The authors should be congratulated for their expert guidance on promptly identifying motor delays and disorders. I support their emphasis on a 48-month broadband/general developmental screening for kindergarten readiness. Nonetheless, I have some concerns.
Introduction: “The most commonly used developmental screening tools (the Ages & Stages Questionnaire [ASQ] and Parents’ Evaluation of Developmental Status [PEDS]) have not been validated on children with motor delays.” Yes, additional research is needed; however, studies suggest clinicians can rely on the results of the ASQ as a whole but not solely on the failed gross or fine motor domains to identify neuromotor delays.1,2 Other research supports the ASQ’s ability to detect gross motor delays3 and cerebral palsy.4 The PEDS user’s manual (already referenced in this clinical report) suggests that it adequately detects motor delays. Although 1 study found the PEDS lacks sufficiently high sensitivity for detecting motor disorders, children receiving early intervention were not excluded, and parents satisfied with services often do not have ongoing concerns.5 Nonetheless, the ASQ and PEDS work better in combination with a proper neuromotor examination.
As shown in Fig 1 and Step 3a, the 5 components of developmental surveillance, paraphrased from the original, are as follows: (1) eliciting and attending to caregivers’ concerns, (2) maintaining a developmental history, (3) making accurate observations about the child (and parent-child interactions), (4) identifying risk and protective factors, and (5) maintaining an accurate record of the process and findings. In practice, surveillance does not stop here. It should be reconceptualized to also encompass (6) promoting developmental-behavioral wellness, (7) interpreting/discussing screening results with caregivers, (8) referring to early intervention/early childhood special education and other beneficial community programs, (9) providing referral care coordination, (10) responding to concerning screens or surveillance with supplemental screens and/or medical tests, (11) reviewing referral feedback reports and recommendations while tracking early intervention/early childhood special education eligibility status, and (12) monitoring progress and the need for additional services after initiating chronic condition management for special health care needs (not to mention the decision-making steps in between). Whereas many of these processes were addressed in their algorithm or its main text, component 9 was glaringly missing.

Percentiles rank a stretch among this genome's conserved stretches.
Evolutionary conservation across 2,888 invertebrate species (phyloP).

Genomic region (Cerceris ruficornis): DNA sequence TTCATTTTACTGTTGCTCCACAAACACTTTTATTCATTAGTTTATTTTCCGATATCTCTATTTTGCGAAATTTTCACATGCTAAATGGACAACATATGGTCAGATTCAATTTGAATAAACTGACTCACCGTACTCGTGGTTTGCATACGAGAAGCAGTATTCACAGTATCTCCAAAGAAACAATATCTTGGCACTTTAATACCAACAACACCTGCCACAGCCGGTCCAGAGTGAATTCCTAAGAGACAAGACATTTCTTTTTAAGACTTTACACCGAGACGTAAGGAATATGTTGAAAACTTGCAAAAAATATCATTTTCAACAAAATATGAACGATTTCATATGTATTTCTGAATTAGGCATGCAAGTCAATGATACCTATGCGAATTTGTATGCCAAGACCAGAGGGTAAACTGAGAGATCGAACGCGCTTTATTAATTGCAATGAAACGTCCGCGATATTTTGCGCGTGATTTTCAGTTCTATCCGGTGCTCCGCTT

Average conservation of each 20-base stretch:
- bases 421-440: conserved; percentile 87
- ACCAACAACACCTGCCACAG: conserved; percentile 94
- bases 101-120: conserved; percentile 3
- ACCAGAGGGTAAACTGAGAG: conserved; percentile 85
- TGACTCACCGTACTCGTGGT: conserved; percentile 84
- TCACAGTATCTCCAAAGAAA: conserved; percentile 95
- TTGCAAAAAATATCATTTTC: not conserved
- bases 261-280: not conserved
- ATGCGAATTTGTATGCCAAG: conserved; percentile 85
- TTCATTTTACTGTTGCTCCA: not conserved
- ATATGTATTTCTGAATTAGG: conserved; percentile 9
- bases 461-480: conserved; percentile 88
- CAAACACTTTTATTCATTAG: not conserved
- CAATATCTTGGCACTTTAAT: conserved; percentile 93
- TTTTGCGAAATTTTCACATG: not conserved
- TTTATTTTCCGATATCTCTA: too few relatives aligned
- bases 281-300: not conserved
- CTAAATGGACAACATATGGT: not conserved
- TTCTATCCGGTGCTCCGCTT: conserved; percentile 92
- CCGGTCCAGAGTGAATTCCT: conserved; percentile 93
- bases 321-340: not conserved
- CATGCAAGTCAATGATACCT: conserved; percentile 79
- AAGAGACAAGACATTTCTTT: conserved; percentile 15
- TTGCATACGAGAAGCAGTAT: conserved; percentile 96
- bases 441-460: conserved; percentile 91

Step 3b: “The aforementioned 2006 policy statement on developmental surveillance and screening provides a list of developmental screening tools and a discussion of how to choose an appropriate screening tool.” Seven years later, numerous studies have been published and tools have been revised or newly developed. Up-to-date, peer-reviewed, higher-quality references on which screening tools to select were missing in action.
Step 9b: Assessment of creatine phosphokinase and thyroid stimulating hormone are recommended for every child with a suspected motor delay and normal or low muscle tone. Perhaps the benefits of this recommendation outweigh its costs, but no study (and certainly not this clinical report) has carefully examined this issue in a scientific manner. This recommendation could potentially lead to large numbers of low-yield blood tests in young children.
Steps 10 and 12a: “Referral care coordination” is not properly emphasized in this algorithm or the main text as a key component of developmental-behavioral surveillance when numerous studies suggest this is exactly what is needed.
The American Academy of Pediatrics should consider revising and unifying its 4 compartmentalized algorithms for identifying and addressing general developmental, autism spectrum, social-emotional/mental health, and motor delays/disorders so a more evidence-based, parent/patient-centered and practical flowchart is offered to clinicians who perform developmental-behavioral surveillance and screening in children aged 0 through 5 years.
Conflict of Interest:
- Poon JK,
- Perkel J,
- Coker-Bolt P,
- Jenkins D
- Schonhaut L,
- Armijo I,
- Schönstedt M,
- Alvarez J,
- Cordero M
- Gollenberg AL,
- Lynch CD,
- Jackson LW,
- McGuinness BM,
- Msall ME
- Copyright © 2013 by the American Academy of Pediatrics